Tony Hozeny, 608/267-9661
MADISON—Gov. Jim Doyle today congratulated the University of Wisconsin-Extension’s Small Business Development Center (SBDC) for receiving a $95,000 Federal and State Technology (FAST) program grant that will help small Wisconsin technology businesses access technical and financial assistance.
“My Grow Wisconsin plan calls for transferring our outstanding intellectual capital into new businesses that will create the good jobs of the future,” Gov. Doyle said. “This grant will help the SBDC provide customized services to fast-growing technology firms.”
The Governor said that the FAST grant initiative is the latest of several Grow Wisconsin initiatives that target entrepreneurial and technology development. These initiatives include Act 255, which will establish statewide entrepreneurial and technology transfer centers and leverage up to $300 million in private investment for entrepreneurial companies; the Perspectives program, which enables entrepreneurs with growing companies to share management challenges and solutions with other CEOs, presidents, and business owners; and the creation of a Bureau of Entrepreneurship in the Department of Commerce to focus and coordinate resources for entrepreneurs.
The U.S. Small Business Administration (SBA) provided the FAST grant to the SBDC. The grant will support specialized education and outreach to help technology-based businesses succeed in Wisconsin. This will include efforts to speed the transfer of university research to the private sector. The grant will help the SBDC provide outreach education, financial aid, and technical assistance to small businesses seeking highly competitive federal grants for technology research and development.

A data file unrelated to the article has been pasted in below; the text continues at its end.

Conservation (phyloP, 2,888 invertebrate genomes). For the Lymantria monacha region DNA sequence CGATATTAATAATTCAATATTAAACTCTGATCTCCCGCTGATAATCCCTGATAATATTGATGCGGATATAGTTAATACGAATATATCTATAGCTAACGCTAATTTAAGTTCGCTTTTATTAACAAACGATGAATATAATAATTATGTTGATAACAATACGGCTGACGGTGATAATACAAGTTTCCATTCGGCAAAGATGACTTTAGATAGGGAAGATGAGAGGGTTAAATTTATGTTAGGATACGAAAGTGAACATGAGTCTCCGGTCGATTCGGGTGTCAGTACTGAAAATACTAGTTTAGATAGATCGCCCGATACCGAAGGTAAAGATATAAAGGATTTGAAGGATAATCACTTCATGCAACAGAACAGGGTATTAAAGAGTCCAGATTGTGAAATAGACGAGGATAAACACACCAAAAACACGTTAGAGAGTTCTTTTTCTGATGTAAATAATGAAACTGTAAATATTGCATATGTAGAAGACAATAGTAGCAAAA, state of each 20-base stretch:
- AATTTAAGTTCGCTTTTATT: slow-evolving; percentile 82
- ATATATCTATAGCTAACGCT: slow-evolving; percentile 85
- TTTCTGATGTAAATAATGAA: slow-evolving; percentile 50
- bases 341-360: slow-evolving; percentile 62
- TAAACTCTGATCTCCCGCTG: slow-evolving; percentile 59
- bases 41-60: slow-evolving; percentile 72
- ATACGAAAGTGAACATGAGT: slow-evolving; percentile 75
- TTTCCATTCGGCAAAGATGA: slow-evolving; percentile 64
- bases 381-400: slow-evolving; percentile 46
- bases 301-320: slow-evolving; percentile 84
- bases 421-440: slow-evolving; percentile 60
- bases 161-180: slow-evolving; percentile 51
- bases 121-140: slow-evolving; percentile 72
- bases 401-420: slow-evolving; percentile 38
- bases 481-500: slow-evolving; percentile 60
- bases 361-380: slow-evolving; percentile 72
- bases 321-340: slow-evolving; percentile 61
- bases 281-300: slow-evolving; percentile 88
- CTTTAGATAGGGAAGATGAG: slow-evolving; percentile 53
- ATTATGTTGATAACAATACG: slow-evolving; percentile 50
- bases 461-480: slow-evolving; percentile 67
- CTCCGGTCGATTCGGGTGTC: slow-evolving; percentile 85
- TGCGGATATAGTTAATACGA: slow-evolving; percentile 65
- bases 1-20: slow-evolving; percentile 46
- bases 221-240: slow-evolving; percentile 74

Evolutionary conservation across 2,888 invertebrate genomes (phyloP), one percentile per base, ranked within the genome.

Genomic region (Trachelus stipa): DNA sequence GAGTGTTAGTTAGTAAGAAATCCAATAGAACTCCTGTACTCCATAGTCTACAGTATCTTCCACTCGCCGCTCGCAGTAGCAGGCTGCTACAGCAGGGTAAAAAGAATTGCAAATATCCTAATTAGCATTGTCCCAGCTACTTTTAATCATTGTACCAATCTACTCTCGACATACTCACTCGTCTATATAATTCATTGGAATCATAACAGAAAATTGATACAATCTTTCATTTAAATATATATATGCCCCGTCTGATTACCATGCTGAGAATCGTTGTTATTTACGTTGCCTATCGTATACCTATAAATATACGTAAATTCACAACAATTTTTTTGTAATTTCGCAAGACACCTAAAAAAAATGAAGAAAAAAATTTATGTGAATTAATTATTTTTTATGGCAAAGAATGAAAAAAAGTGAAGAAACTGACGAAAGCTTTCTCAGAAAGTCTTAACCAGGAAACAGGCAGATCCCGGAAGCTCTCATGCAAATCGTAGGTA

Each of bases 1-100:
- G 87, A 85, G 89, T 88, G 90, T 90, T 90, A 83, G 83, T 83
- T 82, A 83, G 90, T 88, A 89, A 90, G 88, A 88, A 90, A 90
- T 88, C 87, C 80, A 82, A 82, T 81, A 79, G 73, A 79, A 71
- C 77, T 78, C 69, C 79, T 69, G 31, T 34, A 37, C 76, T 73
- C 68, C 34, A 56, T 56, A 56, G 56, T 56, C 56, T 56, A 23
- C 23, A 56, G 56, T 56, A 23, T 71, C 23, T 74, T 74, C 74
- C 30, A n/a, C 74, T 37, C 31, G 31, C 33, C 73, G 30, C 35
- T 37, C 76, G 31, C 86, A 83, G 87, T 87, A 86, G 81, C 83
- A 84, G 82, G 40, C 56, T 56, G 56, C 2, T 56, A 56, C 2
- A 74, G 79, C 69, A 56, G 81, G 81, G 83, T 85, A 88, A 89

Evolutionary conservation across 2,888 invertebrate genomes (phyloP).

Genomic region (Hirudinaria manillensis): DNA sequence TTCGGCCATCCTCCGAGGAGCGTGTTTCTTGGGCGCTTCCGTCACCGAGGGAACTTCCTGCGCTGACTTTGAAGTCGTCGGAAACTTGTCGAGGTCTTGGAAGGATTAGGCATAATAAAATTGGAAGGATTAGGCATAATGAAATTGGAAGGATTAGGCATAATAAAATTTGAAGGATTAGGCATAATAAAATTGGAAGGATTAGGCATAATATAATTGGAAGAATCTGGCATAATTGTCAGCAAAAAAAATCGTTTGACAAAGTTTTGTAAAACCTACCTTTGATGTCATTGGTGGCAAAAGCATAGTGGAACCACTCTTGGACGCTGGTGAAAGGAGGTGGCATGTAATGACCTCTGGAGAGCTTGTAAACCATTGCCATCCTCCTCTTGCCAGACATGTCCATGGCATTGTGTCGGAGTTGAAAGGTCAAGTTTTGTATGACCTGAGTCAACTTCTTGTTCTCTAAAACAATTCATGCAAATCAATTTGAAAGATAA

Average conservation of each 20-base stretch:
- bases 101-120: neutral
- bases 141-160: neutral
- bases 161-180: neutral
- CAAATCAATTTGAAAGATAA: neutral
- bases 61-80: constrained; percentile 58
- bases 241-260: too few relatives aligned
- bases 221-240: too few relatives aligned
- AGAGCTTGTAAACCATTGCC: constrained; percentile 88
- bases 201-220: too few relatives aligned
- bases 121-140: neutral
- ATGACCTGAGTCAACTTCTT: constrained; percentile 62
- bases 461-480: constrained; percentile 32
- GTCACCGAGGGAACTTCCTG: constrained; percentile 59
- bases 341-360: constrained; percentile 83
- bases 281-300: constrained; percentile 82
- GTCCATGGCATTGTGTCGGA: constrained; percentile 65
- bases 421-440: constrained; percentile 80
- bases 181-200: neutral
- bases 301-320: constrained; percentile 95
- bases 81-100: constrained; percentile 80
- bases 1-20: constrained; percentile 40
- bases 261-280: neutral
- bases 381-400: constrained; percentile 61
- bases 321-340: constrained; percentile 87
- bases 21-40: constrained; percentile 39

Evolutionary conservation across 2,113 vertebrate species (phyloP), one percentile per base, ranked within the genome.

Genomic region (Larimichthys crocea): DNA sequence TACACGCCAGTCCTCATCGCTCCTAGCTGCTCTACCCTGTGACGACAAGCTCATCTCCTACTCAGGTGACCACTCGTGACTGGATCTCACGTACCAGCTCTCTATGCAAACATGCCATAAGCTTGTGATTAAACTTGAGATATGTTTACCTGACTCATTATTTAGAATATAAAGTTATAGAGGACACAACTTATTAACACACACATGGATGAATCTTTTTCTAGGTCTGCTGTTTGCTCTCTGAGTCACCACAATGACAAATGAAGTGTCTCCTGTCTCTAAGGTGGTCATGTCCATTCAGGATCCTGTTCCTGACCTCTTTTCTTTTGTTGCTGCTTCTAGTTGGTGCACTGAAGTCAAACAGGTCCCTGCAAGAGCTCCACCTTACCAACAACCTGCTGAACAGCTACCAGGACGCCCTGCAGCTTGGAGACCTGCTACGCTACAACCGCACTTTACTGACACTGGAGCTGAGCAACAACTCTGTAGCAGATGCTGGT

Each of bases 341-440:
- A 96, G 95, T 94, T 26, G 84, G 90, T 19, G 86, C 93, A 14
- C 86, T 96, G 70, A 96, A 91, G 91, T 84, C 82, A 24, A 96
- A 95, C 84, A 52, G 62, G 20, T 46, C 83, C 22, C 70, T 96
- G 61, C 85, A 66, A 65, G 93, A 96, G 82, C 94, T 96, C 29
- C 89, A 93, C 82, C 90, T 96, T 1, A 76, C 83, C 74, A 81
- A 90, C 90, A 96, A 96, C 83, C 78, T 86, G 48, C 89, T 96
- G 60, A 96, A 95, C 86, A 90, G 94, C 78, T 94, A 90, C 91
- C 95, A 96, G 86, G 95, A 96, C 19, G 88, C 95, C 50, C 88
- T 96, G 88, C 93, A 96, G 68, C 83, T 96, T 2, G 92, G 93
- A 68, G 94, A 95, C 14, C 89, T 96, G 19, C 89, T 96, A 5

Wisconsin is one of only 21 states to receive FAST awards from the SBA this year. The grant proposal was submitted by UW-Extension in collaboration with the UW-Madison Office of Corporate Relations, the Wisconsin Department of Commerce, the Center for Technology Transfer Inc., the Southeast Wisconsin Regional Economic Partnership, and the Wisconsin Small Business Innovation Consortium.